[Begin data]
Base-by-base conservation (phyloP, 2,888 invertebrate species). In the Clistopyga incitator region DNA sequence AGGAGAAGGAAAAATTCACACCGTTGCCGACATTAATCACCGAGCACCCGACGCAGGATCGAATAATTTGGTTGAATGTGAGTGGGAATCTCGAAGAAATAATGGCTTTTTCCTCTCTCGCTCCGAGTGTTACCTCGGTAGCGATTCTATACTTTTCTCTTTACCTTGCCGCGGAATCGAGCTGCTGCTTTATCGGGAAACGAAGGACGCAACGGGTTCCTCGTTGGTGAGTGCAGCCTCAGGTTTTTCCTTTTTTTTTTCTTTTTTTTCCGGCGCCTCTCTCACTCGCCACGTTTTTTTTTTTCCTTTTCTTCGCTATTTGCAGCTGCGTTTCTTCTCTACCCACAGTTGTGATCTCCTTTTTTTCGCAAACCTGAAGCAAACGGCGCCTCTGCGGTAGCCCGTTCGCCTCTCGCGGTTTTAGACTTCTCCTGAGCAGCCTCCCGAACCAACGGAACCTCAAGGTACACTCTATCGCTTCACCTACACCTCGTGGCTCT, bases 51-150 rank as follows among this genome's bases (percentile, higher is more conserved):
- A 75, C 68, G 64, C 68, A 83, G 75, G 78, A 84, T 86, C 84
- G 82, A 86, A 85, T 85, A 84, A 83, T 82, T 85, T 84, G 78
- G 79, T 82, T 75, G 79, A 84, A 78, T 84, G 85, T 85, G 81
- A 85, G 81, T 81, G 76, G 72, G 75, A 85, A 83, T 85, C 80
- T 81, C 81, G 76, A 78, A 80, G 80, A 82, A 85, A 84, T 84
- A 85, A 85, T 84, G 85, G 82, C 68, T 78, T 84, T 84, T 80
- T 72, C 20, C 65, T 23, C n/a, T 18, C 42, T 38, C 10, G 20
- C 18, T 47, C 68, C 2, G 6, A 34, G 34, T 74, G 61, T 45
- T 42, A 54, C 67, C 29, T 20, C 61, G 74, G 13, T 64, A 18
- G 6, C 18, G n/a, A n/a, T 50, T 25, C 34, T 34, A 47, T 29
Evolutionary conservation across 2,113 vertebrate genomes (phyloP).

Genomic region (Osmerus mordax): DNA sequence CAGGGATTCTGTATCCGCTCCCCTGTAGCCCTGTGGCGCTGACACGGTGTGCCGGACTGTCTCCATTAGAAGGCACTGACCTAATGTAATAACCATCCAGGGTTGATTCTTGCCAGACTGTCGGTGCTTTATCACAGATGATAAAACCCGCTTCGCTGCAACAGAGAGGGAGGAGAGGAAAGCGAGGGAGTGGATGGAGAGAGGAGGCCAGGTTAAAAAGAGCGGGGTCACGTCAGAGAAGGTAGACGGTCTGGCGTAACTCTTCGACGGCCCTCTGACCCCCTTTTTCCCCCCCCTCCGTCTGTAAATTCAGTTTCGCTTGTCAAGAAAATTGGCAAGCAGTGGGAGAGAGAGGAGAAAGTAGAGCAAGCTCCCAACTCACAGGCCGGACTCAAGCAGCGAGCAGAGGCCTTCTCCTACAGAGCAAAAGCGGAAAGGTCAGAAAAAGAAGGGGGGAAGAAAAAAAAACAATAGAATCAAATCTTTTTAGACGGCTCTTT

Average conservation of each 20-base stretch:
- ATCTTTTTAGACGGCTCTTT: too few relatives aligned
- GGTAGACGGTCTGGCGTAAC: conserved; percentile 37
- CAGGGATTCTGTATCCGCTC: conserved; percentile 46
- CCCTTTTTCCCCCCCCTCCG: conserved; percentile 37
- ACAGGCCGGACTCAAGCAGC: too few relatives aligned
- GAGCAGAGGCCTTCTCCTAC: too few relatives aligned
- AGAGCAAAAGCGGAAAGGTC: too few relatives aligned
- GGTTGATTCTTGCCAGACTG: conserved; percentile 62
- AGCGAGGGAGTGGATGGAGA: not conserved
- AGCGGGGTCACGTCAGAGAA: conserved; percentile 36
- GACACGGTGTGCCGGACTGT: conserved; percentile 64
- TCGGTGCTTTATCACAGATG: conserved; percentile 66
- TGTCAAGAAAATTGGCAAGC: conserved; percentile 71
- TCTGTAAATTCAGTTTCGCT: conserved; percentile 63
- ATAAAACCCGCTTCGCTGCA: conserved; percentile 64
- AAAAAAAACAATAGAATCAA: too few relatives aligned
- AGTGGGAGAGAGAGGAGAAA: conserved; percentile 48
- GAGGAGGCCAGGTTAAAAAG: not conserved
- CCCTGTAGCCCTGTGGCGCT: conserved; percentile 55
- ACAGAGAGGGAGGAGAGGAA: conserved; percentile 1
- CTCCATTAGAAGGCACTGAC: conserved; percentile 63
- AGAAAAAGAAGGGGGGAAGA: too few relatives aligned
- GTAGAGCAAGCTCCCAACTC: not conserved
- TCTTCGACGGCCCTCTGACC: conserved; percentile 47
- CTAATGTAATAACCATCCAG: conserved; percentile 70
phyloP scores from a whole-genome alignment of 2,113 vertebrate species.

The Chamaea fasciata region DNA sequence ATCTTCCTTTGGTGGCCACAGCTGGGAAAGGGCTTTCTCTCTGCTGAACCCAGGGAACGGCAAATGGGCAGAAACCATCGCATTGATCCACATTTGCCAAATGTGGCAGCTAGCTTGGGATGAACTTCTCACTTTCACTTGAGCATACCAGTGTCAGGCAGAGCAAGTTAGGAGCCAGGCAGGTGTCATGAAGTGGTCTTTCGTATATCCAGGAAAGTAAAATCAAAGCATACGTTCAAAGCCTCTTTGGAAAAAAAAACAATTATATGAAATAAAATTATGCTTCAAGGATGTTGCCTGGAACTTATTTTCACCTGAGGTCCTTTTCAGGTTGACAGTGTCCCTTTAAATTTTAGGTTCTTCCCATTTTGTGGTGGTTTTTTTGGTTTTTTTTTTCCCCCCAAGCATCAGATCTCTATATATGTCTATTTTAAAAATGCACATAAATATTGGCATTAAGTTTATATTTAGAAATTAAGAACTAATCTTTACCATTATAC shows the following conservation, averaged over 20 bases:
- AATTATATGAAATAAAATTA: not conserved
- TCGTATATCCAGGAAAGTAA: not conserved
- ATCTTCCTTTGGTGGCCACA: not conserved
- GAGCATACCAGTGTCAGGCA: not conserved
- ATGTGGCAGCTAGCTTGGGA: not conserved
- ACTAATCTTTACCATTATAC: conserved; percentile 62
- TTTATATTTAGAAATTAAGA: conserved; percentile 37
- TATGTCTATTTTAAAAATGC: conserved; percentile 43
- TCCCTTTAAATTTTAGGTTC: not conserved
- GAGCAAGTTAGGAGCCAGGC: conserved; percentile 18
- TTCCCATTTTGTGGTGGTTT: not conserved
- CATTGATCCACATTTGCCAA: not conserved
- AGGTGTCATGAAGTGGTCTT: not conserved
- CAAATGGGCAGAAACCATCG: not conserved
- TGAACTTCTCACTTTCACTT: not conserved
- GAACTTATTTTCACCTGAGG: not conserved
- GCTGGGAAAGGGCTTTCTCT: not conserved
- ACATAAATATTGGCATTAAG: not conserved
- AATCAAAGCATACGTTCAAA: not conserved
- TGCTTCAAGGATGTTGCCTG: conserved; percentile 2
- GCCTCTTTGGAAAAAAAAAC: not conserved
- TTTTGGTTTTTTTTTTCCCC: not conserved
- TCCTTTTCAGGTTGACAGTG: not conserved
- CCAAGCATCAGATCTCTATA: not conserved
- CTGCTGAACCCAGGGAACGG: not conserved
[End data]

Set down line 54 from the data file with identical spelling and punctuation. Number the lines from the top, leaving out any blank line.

- AGGTGTCATGAAGTGGTCTT: not conserved